Military Bases in San Diego - World War I (1914-1920)

North Island Aviation Camp was established in 1911 by the Army Signal Corps after Glenn Curtiss made the first seaplane flight on the uninhabited North Island January 26, 1911, and founded an aviation school. One of the students, Lt. Theodore G. Ellyson, USN, later became Naval Aviator Number 1. In 1915, the camp became a permanent Army Signal Corps aviation school, and Curtiss moved to Buffalo, New York, to manufacture airplanes. Due to World War I, Congress officially purchased North Island in August of 1917 and its airfield, designated Rockwell Field in 1918, was shared by the Army and Navy until 1939.
1930 map large view
Camp Kearny was established July 18, 1917, named in honor of Gen. Stephen Kearny who led the Army of the West to San Diego in 1846. It was one of 32 new camps created in May 1917, each designed to house 40,000 troops with 1200 buildings on 10,000 acres. Camp Kearny was located 11.5 miles north of San Diego on 12,721 acres and gave its name to the surrounding mesa. It cost $4.5 million to build and ended Oct. 31, 1920. (see pictures)
1930 map large view
The Marine Corps base on the bay tidelands called Dutch Flats was authorized by a Naval appropriation bill of August 29, 1916, in large part due to the efforts of Congressman William Kettner. The Marine Barracks in Balboa Park had been established Dec. 19, 1914, by Col. Joseph Pendleton while the status of a permanent base was debated in the federal government. The Marine 4th Regiment had been sent to San Diego in 1910 due to the Mexican Revolution and were stationed on North Island. When the Panama-Pacific Exposition opened in 1914, Col. Pendleton set up a model Marine camp on the fairgrounds in Balboa Park and it became the Marine Barracks. The Navy General Board approved a base Jan. 8, 1916 and the tideland area was dredged and filled until groundbreaking could begin in 1919 for permanent buildings. The Marines moved from Balboa Park to the new Dutch Flats installation after it was commissioned Marine Barracks Dec. 1, 1921. (see pictures)
1930 map large view
The U. S. Naval Training Station (NTS) was proposed in 1916 by William Kettner of the Eleventh Congressional District in California and member of the San Diego Chamber of Commerce. He gained the support of Franklin D. Roosevelt, Assistant Secretary of Navy when he visited San Diego in 1914 and 1915, and a temporary base was established in Balboa Park during 1917. During World War I, the Navy established a War Dispensary in the Park with tents to care for the sick, and this became the Naval Hospital in 1919. The City of San Diego granted 142 acres of tideland and the Chamber of Commerce granted 135 acres to create a Naval Training Center on San Diego Bay in 1919. Construction began in 1921 and the U.S. Naval Training Station, San Diego, was officially commissioned June 1, 1923. (see pictures)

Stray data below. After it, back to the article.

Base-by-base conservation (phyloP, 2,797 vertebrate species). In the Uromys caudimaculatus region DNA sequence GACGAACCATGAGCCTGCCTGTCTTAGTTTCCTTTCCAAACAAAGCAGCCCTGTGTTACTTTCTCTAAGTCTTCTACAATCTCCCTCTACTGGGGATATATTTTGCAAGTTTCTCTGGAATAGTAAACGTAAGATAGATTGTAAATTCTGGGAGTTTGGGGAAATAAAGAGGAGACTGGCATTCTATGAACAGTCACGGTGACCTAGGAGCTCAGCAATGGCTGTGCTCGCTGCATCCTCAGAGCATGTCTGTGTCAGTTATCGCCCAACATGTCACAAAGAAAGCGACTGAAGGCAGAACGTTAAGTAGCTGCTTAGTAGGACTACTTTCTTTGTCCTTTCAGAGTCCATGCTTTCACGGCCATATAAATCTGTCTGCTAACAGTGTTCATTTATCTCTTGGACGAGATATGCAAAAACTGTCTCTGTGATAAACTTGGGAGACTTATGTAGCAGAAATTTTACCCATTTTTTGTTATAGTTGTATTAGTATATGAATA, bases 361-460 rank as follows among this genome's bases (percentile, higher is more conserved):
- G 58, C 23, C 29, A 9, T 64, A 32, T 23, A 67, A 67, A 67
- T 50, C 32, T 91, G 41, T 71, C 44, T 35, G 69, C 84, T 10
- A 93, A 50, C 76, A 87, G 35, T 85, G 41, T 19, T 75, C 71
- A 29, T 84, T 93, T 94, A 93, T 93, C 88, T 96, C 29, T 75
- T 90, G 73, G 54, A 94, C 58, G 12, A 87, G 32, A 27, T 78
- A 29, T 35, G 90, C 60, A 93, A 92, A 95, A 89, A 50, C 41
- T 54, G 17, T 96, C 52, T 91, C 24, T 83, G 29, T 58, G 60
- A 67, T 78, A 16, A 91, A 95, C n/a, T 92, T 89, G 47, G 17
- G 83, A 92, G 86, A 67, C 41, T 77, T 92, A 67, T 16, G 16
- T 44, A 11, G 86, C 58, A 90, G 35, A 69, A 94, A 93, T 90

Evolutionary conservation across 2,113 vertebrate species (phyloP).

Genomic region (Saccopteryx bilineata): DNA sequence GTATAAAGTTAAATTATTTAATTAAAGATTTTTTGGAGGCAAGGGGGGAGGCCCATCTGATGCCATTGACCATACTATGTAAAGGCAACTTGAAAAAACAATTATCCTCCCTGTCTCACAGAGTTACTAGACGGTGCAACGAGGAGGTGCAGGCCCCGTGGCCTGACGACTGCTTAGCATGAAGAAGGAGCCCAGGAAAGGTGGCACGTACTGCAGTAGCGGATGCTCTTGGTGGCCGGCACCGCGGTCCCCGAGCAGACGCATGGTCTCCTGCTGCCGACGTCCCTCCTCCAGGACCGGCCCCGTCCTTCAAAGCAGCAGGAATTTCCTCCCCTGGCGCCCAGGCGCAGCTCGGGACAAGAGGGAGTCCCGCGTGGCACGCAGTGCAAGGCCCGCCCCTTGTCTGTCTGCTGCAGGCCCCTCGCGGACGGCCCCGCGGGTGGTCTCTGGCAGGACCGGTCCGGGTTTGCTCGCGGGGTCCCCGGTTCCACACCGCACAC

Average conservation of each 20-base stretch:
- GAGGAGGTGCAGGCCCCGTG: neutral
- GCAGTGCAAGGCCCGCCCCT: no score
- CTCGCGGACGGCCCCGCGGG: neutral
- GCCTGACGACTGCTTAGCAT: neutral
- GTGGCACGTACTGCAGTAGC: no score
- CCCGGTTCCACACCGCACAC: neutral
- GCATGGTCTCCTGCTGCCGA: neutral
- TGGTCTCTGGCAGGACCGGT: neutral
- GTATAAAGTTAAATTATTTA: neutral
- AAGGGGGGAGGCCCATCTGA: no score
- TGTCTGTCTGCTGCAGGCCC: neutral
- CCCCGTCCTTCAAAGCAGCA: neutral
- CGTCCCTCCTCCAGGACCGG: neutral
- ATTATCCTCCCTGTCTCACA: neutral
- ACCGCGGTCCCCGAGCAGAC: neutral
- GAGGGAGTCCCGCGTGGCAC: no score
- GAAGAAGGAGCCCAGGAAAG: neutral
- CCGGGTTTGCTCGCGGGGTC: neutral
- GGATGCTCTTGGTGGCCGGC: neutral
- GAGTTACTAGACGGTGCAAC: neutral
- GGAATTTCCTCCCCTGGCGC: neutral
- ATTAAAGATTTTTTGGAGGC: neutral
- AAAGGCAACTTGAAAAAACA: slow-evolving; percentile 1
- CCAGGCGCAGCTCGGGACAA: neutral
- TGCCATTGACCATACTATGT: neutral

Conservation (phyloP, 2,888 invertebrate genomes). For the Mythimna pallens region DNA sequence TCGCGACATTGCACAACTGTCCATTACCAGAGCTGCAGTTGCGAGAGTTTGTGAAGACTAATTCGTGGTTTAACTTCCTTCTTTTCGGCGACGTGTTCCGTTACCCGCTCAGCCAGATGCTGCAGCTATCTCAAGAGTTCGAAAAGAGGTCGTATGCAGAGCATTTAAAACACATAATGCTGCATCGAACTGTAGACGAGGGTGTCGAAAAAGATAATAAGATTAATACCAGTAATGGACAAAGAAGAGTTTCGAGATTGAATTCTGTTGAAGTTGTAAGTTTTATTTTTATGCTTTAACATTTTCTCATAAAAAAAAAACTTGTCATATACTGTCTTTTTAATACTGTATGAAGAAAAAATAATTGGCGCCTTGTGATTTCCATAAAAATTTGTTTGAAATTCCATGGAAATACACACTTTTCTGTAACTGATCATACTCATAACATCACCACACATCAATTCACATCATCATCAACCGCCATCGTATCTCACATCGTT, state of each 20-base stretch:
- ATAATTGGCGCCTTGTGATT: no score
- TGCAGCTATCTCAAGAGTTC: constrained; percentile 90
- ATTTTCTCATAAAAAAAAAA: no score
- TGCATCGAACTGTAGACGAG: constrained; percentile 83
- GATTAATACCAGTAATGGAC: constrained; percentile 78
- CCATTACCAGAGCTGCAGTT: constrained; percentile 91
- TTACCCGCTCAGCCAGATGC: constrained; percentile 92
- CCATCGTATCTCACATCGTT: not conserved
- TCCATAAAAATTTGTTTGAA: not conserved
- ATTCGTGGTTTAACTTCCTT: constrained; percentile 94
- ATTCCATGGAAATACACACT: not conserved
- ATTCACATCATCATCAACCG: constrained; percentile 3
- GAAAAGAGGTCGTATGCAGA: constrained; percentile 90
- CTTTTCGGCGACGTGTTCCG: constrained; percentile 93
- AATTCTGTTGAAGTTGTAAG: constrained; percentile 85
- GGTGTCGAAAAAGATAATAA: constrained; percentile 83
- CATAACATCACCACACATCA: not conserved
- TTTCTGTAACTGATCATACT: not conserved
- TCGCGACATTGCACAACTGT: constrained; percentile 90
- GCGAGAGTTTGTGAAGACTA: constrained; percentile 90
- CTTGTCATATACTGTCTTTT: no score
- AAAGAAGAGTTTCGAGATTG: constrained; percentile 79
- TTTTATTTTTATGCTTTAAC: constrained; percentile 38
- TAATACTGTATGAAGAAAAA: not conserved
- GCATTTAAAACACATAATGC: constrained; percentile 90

1930 map large view
Other early Navy installations expanded during World War I. The oldest Navy shore establishment in San Diego was the coaling station on Point Loma since 1901, officially known after 1904 as the La Playa Coaling Station. The Navy built a radio station on Point Loma in 1906, and added a transmitting station at Chollas Heights in 1916 with 600-foot radio antenna towers.
1930 map large view

Sources:


  • 1930 map from San Diego Historical Society - N or S large views

  • Coletta, Paolo E. United States Navy and Marine Corps Bases, Domestic. NY, Greenwood, 1985.

  • Davis, Edward J. P. The United States Navy and U.S. Marine Corps at San Diego : an authentic record of the establishment of the U.S. Navy and Marine Corps facilities in and adjacent to San Diego, California. San Diego, CA: Edward J. P. Davis, 1955.

  • Farquhar, Jeffrey W. The History of Naval Station San Diego. MA Thesis, University of San Diego, 1996.

  • Feuer, A. B. The U.S. Navy in World War I: Combat at Sea and in the Air. Westport, CT: Praeger, 1999.

  • Hinds, James W. "San Diego's Military Sites," typed mss, San Diego Historical Society, 1986)

  • Joyce, Barry A. A Harbor Worth Defending: a Military History of Point Loma. San Diego, CA: Cabrillo Historical Association, 1995.

  • Linder, Bruce R. San Diego's Navy: an Illustrated History. Annapolis, MD: Naval Institute Press, 2001.

  • Lyle, Eugene P. The City of Wings: a narrative of aviation and its swift development as seen in San Diego from the earliest days of flying to the present time. San Diego: The City Schools of San Diego and Works Progress Administration, California, 1938.

  • Pourade, Richard. History of San Diego. 7 volumes online at SDHS

  • Thompson, Erwin N. The Guns of San Diego: San Diego Harbor Defenses, 1796-1947: Historic Resource Study, Cabrillo National Monument. San Diego : National Park Service, 1991.

  • Westlund, James. San Diego Takes Flight: Montgomery to Curtiss and Early Naval Aviation. MA Thesis, University of San Diego. 2005.

  • Border Revolution 1910-20 by Cindy Baxman.

  • MCRD Command Museum on Pacific Highway in San Diego.

  • Naval Air Stations

  • History of Navy Radio in San Diego

  • John Montgomery and his 1883 glider flight.

  • Gibraltar on the Pacific: San Diego's Military History, written, produced and directed by John W. Alexanders. San Diego: KPBS, 1996. VHS videocassette, 27 min.

  • 1930 map large view



    revised 9/11/06 by Steven Schoenherr